Brilliant Bangkok

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First published 14th January, 2005

Bangkok is evolving into a destination worthy of the adoration of more than just the tourist seeking tacky souvenirs and a cheap package holiday.

Let's start with one of Bangkok's claims to fame: its traffic. The stories prior to the economic collapse were legendary, and although those sort of epic days might be over, the city still suffers more than its fair share of jams. Things changed for the better, however, with the December 1999 opening of the Skytrain - a monstrous elevated train line that makes normal monorails look like children's toys. And the subway opened in early July, making a huge area of the city much more accessible.

Neither systems quite make it to Rattanakosin, the old city of Bangkok where many of its best cultural attractions lie, but this area is accessible by boat along the Chao Phraya, the coffee-coloured river that divides the city in two. Hordes head to the glittering Grand Palace - the spires will catch your eye from the river - but head to the more peaceful Vimanmek Mansion, the world's largest teak building, and constructed without a nail.

More attention is being paid to old Thai architecture these days. Check out the teak house of former prime minister MR Kukrit Pramol, incongruously situated in the heart of the financial district's sleek glass and steel towers; stroll through the teak houses of Suan Pakkard Palace and admire the fine antiquities on display; or visit the treasure-filled home of Jim Thompson, the former American CIA agent who saved Thailand's silk industry before disappearing in Malaysia's Cameron Highlands in the 60s.

Of course, shopping for Thai silk must be on your list of things to do. Any Thai will unhesitatingly tell you to head straight to one of the several Jim Thompson outlets - except for the tuk-tuk drivers who insist on taking you for a ride to their brother's shop for free. Jim Thompson is certainly a better bet.

You can mix a love of architecture, shopping and food if you head to Cafe Siam, a beautifully-renovated house built by the first governor of the Thai Railways in the 1920s located in today's financial district. French and Thai food are served downstairs, desserts and coffee in the lounge upstairs - and everything down to your teaspoon is for sale.

It's possible to eat out satisfactorily for years in Bangkok without ever having to go to the same place twice - but chances are you'd want to return to some of the best. For Thai food, there's elegant Baan Khanita or understated Lemongrass, located across the road from the gleaming department store, Emporium. Italian food is hugely popular at the moment, with the Regent's breezy Biscotti a favourite among the Thai hi-so (high society) set. Home-style Middle Eastern food is booming around the Nana area, while for contemporary try the space age Bed Supperclub.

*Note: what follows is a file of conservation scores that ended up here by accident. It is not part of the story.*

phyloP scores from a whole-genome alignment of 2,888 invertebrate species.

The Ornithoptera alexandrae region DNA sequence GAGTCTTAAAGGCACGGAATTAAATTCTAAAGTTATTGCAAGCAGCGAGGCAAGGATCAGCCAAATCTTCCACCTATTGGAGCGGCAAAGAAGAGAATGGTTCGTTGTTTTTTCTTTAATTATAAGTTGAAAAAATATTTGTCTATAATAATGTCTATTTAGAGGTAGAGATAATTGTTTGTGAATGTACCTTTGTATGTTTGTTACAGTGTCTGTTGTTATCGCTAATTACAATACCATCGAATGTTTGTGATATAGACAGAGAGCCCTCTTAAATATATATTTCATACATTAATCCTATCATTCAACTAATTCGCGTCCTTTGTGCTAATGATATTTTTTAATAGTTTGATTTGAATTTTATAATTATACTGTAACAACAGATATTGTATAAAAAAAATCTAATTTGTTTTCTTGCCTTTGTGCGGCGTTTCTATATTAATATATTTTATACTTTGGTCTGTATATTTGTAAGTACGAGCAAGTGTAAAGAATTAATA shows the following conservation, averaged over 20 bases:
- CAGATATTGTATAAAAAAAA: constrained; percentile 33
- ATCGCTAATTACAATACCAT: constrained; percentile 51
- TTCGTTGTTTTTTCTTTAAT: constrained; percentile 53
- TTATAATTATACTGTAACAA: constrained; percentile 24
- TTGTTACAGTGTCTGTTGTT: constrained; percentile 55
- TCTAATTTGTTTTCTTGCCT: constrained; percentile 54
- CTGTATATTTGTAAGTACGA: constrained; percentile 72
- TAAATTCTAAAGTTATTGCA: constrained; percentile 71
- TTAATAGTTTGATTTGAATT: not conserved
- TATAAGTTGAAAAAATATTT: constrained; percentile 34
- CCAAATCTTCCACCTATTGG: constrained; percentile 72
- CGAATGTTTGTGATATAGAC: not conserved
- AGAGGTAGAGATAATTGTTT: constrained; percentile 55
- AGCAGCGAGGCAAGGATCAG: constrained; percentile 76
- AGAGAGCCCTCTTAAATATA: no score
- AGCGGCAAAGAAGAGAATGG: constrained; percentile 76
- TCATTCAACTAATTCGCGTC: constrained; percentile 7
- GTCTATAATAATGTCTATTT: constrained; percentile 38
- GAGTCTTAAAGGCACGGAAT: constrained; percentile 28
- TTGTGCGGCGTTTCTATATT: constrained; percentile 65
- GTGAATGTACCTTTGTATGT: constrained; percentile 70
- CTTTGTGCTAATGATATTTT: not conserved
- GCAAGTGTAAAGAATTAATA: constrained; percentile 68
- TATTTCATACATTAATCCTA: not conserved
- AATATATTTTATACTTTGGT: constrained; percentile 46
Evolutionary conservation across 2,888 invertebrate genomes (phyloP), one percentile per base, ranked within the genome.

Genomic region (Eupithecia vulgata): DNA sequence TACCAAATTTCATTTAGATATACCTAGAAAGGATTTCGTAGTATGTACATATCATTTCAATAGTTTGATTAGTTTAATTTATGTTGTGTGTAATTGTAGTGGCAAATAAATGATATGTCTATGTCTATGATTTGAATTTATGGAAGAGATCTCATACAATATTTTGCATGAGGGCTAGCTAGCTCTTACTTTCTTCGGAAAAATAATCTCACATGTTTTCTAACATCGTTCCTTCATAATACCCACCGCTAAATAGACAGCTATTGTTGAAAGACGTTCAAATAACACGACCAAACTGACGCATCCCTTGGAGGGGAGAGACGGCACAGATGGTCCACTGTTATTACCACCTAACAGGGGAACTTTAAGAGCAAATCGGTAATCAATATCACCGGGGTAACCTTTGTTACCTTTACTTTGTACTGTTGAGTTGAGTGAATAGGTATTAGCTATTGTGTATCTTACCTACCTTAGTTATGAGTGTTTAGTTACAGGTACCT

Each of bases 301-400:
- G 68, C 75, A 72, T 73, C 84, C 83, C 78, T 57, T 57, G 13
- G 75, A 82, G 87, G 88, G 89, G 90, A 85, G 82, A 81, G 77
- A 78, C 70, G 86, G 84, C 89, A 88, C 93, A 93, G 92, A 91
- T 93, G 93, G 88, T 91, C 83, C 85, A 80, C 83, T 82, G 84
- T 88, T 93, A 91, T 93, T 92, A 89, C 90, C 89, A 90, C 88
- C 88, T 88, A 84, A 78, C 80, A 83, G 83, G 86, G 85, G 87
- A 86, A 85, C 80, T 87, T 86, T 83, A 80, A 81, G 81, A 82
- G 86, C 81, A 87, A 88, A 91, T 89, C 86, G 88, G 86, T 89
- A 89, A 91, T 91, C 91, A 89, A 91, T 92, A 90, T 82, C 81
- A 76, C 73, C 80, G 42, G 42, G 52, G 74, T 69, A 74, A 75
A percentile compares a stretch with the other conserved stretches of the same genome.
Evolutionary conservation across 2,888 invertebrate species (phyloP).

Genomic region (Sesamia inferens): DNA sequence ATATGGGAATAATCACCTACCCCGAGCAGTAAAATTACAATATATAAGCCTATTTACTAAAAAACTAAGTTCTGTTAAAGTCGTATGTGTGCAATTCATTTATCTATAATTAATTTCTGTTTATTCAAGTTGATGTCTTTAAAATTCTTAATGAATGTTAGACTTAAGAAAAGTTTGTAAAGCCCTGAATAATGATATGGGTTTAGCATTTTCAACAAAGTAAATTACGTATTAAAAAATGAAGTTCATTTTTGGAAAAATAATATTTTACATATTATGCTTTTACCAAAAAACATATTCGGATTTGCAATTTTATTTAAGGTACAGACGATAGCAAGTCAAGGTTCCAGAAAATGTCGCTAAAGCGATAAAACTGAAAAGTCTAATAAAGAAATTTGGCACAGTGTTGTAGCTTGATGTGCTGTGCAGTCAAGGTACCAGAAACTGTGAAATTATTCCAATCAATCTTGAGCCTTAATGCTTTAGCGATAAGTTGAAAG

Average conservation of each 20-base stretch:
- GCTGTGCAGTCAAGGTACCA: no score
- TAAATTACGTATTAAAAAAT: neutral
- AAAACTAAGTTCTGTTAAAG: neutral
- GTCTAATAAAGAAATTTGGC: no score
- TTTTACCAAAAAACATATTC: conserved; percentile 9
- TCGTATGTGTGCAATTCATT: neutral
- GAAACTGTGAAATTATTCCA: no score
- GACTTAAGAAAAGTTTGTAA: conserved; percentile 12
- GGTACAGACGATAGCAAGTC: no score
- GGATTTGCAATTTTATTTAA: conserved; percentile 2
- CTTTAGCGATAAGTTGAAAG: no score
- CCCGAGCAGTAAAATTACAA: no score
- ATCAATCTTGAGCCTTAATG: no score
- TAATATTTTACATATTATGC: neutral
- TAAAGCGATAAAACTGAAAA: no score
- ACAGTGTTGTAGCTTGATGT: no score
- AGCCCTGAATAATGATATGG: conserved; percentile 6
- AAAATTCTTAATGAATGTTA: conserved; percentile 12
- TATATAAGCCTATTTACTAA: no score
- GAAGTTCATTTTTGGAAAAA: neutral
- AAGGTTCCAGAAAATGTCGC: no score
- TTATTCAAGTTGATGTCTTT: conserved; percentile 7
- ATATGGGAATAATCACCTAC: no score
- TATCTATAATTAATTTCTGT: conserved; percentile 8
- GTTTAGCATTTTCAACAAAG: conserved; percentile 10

The arts are finally coming into their own in Bangkok, with film festivals come and go, and irregular open-mike poetry readings are held at the hip About Cafe and Gallery, near Hualamphong railway station. Check out the installation art while you're there, and sip a traditional cool Thai drink while you finesse your sonnet.

The bar and club scene gets more sophisticated by the month. The Silom 4 area is popular among teens and the gay scene, but New York-style Q Bar, the younger sibling of the famed Saigon branch, shows that the Sukhumvit area can be classy too. One club worth checking out for its sheer opulence is Narcissus, where the classical Greek-style interior, disco balls and red velvet lounges scream "Bangkok boom years" but still attracts the masses.

The spa scene, too, has come of age. Even if you're not staying at the gorgeous Oriental, head to their spa across the river for some of their exceptional Thai or foreign treatments, or further downriver try the Mandara Spa at the Marriott Royal Garden Riverside for tropical treats at their best.

But if you can't make it here soon, don't fret; things are getting better by the day.

About the author:
Stuart McDonald co-founded with Samantha Brown in 2004. He has lived in Thailand, Cambodia and Indonesia, where he worked as an under-paid, under-skilled language teacher, an embassy staffer, a newspaper web-site developer, freelancing and various other stuff. His favourite read is The Art of Travel by Alain de Botton.

Read 2 comment(s)

  • The Skytrain is a monstrance that has kind of grown on me actually. Seeing all that concrete infrastructure running down the middle of the road gives an extra big bad city feel to Bangkok.

    Posted by James Clark on 1st November, 2010

  • Incredible city! Forever bustling! One of the best highlights for shopping has to be the Platinum fashion mall! Boooming with hundreds of stalls! and of course the Grand Palace is worth a visit! Awesome destination!

    Posted by carmeblen on 8th May, 2012

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